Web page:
The loaded cartridge is lowered through a bore-hole to the desired sub-surface location by the line E. While only a single cartridge 10 is illustrated connected to the line E, a plurality of such cartridges may be suspended from the line and activated to explode sequentially.
Once the desired depth has been reached, a suitable electrical current is conveyed through the line E to the heating coil 28 over the electrical conductor 29. The heat produced by the heating coil 28 causes the release disc 27 to rupture which in turn permits the water or other liquid contained in the chamber 28 to be released. Release of the pressure in the chamber 28 permits the piston 26 to slide upwardly through the chamber under the influence of the pressure exerted by the diesel fuel oil 30. When the lower O-ring 22 has been moved axially above the openings 23 and 24, the diesel fuel oil 30 is displaced from the tube 14 through the openings. Preferably, the opening 24 is slightly constricted so that a portion of the fluid is forced through the small hose line 25 where it is disbursed from the perforations 26 throughout the length of the cartridge. The hose 25 is coiled and flexible so that it will move with the cartridge as the cartridge is initially elongated and thereafter foreshortened during the tamping operation. The hose 25 may be omitted but is desirable for use where the chemicals to be combined do not readily mix. With the use of diesel fuel and prilled ammonium nitrate, the hose 25 is not needed since the inherent absorbing quality of the ammonium nitrate and the pressurized disbursement of the diesel fuel cause the two materials to completely combine-to form a uniform explosive material. I
As the two tubes are telescoped together under the influence of the tensioned outer sleeve, the sleeve expands radially and contracts axially and the exposive mixture follows to form a compacted mass in the borehole. FIG. 5 illustrates the cartridge 10 in its compacted condition. Thereafter, a suitable electrical signal applied through the electrical lines 37 and 37 detonates the booster cartridge 1) which in turn detonates the explosive mixture to produce the'desired explosion.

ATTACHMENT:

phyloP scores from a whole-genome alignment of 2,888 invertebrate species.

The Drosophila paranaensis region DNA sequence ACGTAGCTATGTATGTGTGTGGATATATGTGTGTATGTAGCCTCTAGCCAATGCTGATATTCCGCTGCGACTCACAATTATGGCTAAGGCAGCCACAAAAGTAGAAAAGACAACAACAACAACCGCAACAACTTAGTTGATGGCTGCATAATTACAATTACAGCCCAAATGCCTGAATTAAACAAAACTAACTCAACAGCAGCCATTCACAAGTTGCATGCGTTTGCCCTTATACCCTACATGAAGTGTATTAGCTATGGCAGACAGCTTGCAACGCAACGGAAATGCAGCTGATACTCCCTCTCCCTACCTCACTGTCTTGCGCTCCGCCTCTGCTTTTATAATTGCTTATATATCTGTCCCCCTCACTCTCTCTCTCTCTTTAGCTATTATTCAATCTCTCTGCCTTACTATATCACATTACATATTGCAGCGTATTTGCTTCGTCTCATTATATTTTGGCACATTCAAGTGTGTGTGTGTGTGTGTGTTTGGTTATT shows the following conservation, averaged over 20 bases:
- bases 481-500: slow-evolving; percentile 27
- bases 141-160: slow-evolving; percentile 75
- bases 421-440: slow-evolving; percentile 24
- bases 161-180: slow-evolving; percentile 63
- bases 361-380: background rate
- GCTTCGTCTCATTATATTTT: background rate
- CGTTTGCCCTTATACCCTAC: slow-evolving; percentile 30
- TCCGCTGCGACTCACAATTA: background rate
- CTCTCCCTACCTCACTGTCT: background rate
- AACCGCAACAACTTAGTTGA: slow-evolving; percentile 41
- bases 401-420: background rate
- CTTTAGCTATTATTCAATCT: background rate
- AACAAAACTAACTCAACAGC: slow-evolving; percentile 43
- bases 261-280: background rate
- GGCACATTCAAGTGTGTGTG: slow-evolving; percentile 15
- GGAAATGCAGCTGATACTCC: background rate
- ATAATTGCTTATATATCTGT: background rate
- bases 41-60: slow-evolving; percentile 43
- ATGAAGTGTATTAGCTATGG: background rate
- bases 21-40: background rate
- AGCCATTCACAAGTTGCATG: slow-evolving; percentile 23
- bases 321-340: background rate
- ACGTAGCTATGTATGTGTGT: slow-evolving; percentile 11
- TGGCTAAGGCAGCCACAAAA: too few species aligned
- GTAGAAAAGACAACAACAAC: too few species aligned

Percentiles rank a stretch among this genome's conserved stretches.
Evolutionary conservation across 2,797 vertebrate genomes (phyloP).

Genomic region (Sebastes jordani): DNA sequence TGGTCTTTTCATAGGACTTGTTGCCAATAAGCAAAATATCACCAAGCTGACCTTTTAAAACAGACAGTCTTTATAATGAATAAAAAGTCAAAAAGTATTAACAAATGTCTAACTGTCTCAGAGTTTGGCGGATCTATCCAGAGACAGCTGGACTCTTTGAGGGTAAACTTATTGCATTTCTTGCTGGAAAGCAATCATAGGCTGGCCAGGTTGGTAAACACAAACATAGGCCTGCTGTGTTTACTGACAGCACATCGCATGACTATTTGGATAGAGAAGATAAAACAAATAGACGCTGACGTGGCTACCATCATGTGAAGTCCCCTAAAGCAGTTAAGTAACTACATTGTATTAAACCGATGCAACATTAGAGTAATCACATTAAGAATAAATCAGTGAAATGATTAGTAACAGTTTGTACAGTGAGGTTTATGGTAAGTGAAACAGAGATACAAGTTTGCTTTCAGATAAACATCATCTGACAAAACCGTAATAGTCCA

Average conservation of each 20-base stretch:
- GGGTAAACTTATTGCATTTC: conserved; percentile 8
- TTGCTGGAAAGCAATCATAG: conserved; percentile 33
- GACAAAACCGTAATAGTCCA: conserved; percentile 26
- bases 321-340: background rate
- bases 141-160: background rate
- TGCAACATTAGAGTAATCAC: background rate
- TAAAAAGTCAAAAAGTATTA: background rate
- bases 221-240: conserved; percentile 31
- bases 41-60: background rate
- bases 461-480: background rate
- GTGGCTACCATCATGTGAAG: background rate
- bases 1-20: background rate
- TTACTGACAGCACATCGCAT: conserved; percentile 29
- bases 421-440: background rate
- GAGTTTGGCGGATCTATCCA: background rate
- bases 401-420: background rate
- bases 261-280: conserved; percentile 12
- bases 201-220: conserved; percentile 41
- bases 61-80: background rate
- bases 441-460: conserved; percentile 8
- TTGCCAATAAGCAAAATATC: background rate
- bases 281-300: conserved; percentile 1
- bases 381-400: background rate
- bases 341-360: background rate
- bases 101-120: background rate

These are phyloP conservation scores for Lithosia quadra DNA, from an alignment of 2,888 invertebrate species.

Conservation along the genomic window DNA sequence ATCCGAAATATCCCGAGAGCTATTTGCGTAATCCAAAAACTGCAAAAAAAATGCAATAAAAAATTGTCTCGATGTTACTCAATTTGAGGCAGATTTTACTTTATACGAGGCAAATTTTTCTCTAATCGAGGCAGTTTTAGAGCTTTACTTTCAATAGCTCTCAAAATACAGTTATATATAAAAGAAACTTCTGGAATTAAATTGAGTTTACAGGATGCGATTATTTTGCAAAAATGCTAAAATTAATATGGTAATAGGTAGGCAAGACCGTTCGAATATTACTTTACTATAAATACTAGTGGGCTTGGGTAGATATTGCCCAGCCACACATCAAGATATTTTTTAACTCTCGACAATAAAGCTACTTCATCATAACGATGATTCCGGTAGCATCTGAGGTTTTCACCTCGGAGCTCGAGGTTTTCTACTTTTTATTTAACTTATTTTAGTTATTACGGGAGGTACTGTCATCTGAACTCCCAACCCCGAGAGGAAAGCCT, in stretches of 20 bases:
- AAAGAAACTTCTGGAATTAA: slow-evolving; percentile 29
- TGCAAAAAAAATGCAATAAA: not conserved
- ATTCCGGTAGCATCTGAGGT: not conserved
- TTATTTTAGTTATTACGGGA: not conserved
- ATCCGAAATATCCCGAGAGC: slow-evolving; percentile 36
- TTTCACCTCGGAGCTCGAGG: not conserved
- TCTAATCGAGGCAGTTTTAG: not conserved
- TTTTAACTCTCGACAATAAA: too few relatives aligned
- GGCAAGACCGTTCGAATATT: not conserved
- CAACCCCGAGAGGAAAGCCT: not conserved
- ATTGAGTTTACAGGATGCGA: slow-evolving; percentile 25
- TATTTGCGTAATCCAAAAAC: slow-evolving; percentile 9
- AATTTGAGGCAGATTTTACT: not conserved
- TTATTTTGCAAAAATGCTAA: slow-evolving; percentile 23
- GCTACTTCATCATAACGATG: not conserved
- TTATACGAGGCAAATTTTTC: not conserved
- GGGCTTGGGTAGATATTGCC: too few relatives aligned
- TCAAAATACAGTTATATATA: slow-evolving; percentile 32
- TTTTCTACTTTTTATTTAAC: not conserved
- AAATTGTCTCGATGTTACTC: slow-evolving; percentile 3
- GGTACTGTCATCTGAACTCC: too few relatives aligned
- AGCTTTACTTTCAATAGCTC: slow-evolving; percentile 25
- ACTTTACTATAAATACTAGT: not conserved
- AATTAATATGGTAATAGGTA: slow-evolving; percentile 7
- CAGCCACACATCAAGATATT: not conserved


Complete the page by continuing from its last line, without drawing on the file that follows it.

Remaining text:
113 respectively and extends axially about the tubes 114 and 115. A pleated outer sleeve 170 encircles the cartridge and is formed of sheet material made of polyvinyl chloride or other suitable material. Construction of the pleats is illustrated in FIG. 7.
The cartridge 110 obtains the compressive tamping force from the coil spring which is stretched into tension as the diesel fuel is inserted into the tube 114. With the center support structure elongated, the pleats in the sleeves function to maintain a desired small cross sectional area. Once the cartridge is properly positioned, release of the hydraulic lock permits the spring 160 to draw the upper and lower ends 112 and 113 toward each other causing an inter-mixture of the prilled and fluid chemicals. The pleats in the sleeve 170 unfold to permit the sleeve to extend radially outwardly as the two end pieces 112 and 113 are brought toward each other.
FIG. 8 illustrates a third modification of the present invention indicated generally at 210. Similar components in the FIG. 8 modifications are identified with reference characters which are 200 higher than those identifying the corresponding component in the apparatus 10. The cylinder 210 differs from those previously described primarily in that a series of rubber bands 280 are employed to provide the compressive tamping force which draws the two ends 212 and 213 toward each other.
A steel wire 281 is secured to the inner surface of a bag 282 acts as a safety means employed in deactivating the chemicals in the cartridge 210. The wire 281 is connected to electrical lines (not shown) extending from the surface. When supplied with an electrical current, the wire becomes hot and ruptures the bag 282. Water or other disintegrating chemical may then be inserted into the bore-hole to mix with the cartridge chemicals to render the cartridge non-explosive.
Brads 280a or other suitable means may be employed to secure the rubber bands to the upper and lower end pieces 212 and 213 respectively. The bag 282 may be constructed of any suitable flexible material which can be expanded from a relatively slim configuration to one which will completely engage the walls of the surrounding bore-hole.
The lower tube 215 of the cartridge 210 is shortened to permit more chemicals to be carried within the bag 282. A smaller booster cartridge (not illustrated) is inserted in the shortened tube 215 to initiate the detonation of the cartridge. The tube 215 is connected to the lower end piece 213 by a rod 283 which transmits axial movement of the end piece to the tube.